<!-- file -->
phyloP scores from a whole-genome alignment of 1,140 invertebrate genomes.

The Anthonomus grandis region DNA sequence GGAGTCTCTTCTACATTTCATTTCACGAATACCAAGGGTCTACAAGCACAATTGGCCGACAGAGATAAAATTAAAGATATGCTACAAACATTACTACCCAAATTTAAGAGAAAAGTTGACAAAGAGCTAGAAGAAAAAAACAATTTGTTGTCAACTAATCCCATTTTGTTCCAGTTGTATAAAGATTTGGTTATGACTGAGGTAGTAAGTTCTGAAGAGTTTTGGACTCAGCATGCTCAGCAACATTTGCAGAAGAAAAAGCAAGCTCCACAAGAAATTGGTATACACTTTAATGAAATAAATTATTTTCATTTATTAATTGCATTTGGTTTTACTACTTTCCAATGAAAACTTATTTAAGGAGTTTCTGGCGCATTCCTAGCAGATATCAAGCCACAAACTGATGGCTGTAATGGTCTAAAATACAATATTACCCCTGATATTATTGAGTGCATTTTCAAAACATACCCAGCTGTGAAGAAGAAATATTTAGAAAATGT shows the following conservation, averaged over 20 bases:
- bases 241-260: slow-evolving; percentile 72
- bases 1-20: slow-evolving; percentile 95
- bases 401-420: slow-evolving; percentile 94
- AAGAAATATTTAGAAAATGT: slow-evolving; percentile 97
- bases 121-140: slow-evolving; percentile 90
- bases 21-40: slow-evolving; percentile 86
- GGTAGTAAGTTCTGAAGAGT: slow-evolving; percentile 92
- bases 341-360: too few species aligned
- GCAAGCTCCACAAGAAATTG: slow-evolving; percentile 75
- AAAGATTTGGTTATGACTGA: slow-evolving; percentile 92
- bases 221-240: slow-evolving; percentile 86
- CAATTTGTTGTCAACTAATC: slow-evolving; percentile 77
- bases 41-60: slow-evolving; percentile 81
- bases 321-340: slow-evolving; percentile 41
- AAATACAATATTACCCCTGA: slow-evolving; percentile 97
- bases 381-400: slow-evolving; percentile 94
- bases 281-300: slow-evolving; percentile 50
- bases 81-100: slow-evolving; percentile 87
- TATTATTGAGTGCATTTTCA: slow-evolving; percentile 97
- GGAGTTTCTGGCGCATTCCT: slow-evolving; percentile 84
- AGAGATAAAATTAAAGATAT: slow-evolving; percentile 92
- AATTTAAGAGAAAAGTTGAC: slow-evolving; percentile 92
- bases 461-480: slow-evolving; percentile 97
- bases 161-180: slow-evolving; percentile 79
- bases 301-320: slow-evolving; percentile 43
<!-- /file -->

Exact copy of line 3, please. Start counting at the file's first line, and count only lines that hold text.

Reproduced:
- bases 241-260: slow-evolving; percentile 72